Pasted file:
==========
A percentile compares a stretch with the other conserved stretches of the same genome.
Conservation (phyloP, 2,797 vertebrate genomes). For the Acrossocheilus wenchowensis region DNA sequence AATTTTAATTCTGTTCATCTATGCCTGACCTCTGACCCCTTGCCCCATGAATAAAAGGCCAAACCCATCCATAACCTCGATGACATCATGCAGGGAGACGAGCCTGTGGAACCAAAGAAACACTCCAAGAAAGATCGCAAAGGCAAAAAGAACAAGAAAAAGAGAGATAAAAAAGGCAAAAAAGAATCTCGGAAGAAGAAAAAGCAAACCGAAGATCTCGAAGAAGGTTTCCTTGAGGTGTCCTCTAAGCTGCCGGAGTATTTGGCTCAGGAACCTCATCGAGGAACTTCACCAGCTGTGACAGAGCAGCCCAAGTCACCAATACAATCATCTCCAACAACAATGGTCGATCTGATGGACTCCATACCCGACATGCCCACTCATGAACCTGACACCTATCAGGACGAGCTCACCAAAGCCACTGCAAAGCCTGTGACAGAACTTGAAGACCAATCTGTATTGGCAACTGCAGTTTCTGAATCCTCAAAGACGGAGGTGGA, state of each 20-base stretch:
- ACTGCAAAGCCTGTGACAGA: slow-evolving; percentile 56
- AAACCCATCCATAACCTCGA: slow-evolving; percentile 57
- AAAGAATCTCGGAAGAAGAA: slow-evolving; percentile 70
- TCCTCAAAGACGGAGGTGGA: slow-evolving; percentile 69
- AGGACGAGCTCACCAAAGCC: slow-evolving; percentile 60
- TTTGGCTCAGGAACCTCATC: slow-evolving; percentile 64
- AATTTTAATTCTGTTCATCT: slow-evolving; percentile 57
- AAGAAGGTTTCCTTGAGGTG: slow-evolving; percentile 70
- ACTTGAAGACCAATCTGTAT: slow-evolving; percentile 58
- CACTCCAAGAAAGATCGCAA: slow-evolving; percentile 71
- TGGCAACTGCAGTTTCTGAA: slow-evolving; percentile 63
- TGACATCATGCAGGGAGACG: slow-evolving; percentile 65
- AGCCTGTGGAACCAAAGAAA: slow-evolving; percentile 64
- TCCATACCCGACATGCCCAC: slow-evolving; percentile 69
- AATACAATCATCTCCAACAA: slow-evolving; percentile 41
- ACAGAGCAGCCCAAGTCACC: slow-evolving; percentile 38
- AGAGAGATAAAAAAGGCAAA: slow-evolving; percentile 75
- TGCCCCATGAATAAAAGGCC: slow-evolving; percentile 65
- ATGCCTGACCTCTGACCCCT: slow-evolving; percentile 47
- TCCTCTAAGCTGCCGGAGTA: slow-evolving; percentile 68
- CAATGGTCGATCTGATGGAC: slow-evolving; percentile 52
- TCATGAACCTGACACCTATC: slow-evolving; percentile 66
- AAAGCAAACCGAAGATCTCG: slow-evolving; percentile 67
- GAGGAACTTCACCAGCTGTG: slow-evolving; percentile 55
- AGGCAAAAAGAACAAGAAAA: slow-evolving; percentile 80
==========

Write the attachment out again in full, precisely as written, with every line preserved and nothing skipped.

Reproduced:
A percentile compares a stretch with the other conserved stretches of the same genome.
Conservation (phyloP, 2,797 vertebrate genomes). For the Acrossocheilus wenchowensis region DNA sequence AATTTTAATTCTGTTCATCTATGCCTGACCTCTGACCCCTTGCCCCATGAATAAAAGGCCAAACCCATCCATAACCTCGATGACATCATGCAGGGAGACGAGCCTGTGGAACCAAAGAAACACTCCAAGAAAGATCGCAAAGGCAAAAAGAACAAGAAAAAGAGAGATAAAAAAGGCAAAAAAGAATCTCGGAAGAAGAAAAAGCAAACCGAAGATCTCGAAGAAGGTTTCCTTGAGGTGTCCTCTAAGCTGCCGGAGTATTTGGCTCAGGAACCTCATCGAGGAACTTCACCAGCTGTGACAGAGCAGCCCAAGTCACCAATACAATCATCTCCAACAACAATGGTCGATCTGATGGACTCCATACCCGACATGCCCACTCATGAACCTGACACCTATCAGGACGAGCTCACCAAAGCCACTGCAAAGCCTGTGACAGAACTTGAAGACCAATCTGTATTGGCAACTGCAGTTTCTGAATCCTCAAAGACGGAGGTGGA, state of each 20-base stretch:
- ACTGCAAAGCCTGTGACAGA: slow-evolving; percentile 56
- AAACCCATCCATAACCTCGA: slow-evolving; percentile 57
- AAAGAATCTCGGAAGAAGAA: slow-evolving; percentile 70
- TCCTCAAAGACGGAGGTGGA: slow-evolving; percentile 69
- AGGACGAGCTCACCAAAGCC: slow-evolving; percentile 60
- TTTGGCTCAGGAACCTCATC: slow-evolving; percentile 64
- AATTTTAATTCTGTTCATCT: slow-evolving; percentile 57
- AAGAAGGTTTCCTTGAGGTG: slow-evolving; percentile 70
- ACTTGAAGACCAATCTGTAT: slow-evolving; percentile 58
- CACTCCAAGAAAGATCGCAA: slow-evolving; percentile 71
- TGGCAACTGCAGTTTCTGAA: slow-evolving; percentile 63
- TGACATCATGCAGGGAGACG: slow-evolving; percentile 65
- AGCCTGTGGAACCAAAGAAA: slow-evolving; percentile 64
- TCCATACCCGACATGCCCAC: slow-evolving; percentile 69
- AATACAATCATCTCCAACAA: slow-evolving; percentile 41
- ACAGAGCAGCCCAAGTCACC: slow-evolving; percentile 38
- AGAGAGATAAAAAAGGCAAA: slow-evolving; percentile 75
- TGCCCCATGAATAAAAGGCC: slow-evolving; percentile 65
- ATGCCTGACCTCTGACCCCT: slow-evolving; percentile 47
- TCCTCTAAGCTGCCGGAGTA: slow-evolving; percentile 68
- CAATGGTCGATCTGATGGAC: slow-evolving; percentile 52
- TCATGAACCTGACACCTATC: slow-evolving; percentile 66
- AAAGCAAACCGAAGATCTCG: slow-evolving; percentile 67
- GAGGAACTTCACCAGCTGTG: slow-evolving; percentile 55
- AGGCAAAAAGAACAAGAAAA: slow-evolving; percentile 80